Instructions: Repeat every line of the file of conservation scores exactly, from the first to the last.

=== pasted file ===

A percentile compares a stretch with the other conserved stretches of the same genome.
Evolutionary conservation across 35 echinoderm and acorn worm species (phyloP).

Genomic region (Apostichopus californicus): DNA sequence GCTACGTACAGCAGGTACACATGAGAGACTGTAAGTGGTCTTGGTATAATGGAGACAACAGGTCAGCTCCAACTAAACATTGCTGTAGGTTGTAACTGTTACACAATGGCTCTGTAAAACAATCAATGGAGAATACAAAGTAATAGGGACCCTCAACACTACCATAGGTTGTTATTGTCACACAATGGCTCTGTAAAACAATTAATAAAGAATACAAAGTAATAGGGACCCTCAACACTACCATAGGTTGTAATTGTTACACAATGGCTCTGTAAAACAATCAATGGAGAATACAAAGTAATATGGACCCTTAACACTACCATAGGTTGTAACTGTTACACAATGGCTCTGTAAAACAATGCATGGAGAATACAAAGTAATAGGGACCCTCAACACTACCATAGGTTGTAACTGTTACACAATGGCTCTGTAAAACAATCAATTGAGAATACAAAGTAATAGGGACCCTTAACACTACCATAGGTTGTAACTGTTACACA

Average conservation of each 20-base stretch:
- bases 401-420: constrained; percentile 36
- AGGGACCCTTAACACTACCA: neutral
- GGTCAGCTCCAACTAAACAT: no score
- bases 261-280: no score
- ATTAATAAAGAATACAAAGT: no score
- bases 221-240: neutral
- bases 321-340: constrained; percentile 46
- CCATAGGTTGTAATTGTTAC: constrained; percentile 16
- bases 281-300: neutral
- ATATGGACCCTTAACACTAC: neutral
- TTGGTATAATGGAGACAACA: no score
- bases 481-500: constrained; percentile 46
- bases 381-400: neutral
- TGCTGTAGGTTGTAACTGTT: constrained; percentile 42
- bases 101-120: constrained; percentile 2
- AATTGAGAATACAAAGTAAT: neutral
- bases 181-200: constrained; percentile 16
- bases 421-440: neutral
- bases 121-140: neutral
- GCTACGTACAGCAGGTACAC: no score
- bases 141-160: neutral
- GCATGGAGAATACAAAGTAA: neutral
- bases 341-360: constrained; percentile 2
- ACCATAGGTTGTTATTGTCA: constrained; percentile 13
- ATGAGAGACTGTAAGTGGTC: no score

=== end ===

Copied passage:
A percentile compares a stretch with the other conserved stretches of the same genome.
Evolutionary conservation across 35 echinoderm and acorn worm species (phyloP).

Genomic region (Apostichopus californicus): DNA sequence GCTACGTACAGCAGGTACACATGAGAGACTGTAAGTGGTCTTGGTATAATGGAGACAACAGGTCAGCTCCAACTAAACATTGCTGTAGGTTGTAACTGTTACACAATGGCTCTGTAAAACAATCAATGGAGAATACAAAGTAATAGGGACCCTCAACACTACCATAGGTTGTTATTGTCACACAATGGCTCTGTAAAACAATTAATAAAGAATACAAAGTAATAGGGACCCTCAACACTACCATAGGTTGTAATTGTTACACAATGGCTCTGTAAAACAATCAATGGAGAATACAAAGTAATATGGACCCTTAACACTACCATAGGTTGTAACTGTTACACAATGGCTCTGTAAAACAATGCATGGAGAATACAAAGTAATAGGGACCCTCAACACTACCATAGGTTGTAACTGTTACACAATGGCTCTGTAAAACAATCAATTGAGAATACAAAGTAATAGGGACCCTTAACACTACCATAGGTTGTAACTGTTACACA

Average conservation of each 20-base stretch:
- bases 401-420: constrained; percentile 36
- AGGGACCCTTAACACTACCA: neutral
- GGTCAGCTCCAACTAAACAT: no score
- bases 261-280: no score
- ATTAATAAAGAATACAAAGT: no score
- bases 221-240: neutral
- bases 321-340: constrained; percentile 46
- CCATAGGTTGTAATTGTTAC: constrained; percentile 16
- bases 281-300: neutral
- ATATGGACCCTTAACACTAC: neutral
- TTGGTATAATGGAGACAACA: no score
- bases 481-500: constrained; percentile 46
- bases 381-400: neutral
- TGCTGTAGGTTGTAACTGTT: constrained; percentile 42
- bases 101-120: constrained; percentile 2
- AATTGAGAATACAAAGTAAT: neutral
- bases 181-200: constrained; percentile 16
- bases 421-440: neutral
- bases 121-140: neutral
- GCTACGTACAGCAGGTACAC: no score
- bases 141-160: neutral
- GCATGGAGAATACAAAGTAA: neutral
- bases 341-360: constrained; percentile 2
- ACCATAGGTTGTTATTGTCA: constrained; percentile 13
- ATGAGAGACTGTAAGTGGTC: no score